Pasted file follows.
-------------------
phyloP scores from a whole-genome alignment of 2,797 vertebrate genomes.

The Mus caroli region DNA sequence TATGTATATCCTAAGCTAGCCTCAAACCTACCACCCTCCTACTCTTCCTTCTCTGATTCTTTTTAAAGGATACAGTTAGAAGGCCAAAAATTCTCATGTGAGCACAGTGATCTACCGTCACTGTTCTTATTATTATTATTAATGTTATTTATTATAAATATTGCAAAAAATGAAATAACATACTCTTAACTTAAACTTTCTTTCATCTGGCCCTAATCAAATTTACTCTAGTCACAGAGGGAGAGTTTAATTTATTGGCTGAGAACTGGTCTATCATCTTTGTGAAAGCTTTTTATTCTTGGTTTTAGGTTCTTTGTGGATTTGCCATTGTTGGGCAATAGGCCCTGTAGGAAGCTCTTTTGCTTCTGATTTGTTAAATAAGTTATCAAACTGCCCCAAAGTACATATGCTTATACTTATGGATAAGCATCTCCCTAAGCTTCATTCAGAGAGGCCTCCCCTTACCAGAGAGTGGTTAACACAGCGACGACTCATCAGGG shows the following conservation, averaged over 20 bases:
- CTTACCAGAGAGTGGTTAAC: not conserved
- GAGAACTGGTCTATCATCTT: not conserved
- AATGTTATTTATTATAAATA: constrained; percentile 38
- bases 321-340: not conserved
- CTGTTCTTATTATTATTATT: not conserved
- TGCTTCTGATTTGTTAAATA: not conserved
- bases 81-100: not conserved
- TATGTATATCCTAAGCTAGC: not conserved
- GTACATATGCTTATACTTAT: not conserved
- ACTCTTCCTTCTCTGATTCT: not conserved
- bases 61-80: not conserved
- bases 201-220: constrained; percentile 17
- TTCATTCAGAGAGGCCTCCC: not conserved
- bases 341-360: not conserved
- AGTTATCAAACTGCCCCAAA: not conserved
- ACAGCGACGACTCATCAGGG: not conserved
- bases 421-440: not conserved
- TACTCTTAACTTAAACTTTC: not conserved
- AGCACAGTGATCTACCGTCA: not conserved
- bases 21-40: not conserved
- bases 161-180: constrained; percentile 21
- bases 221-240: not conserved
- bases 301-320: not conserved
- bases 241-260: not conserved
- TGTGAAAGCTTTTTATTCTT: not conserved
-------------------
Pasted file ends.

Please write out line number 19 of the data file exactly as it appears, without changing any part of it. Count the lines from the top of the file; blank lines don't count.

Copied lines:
- bases 421-440: not conserved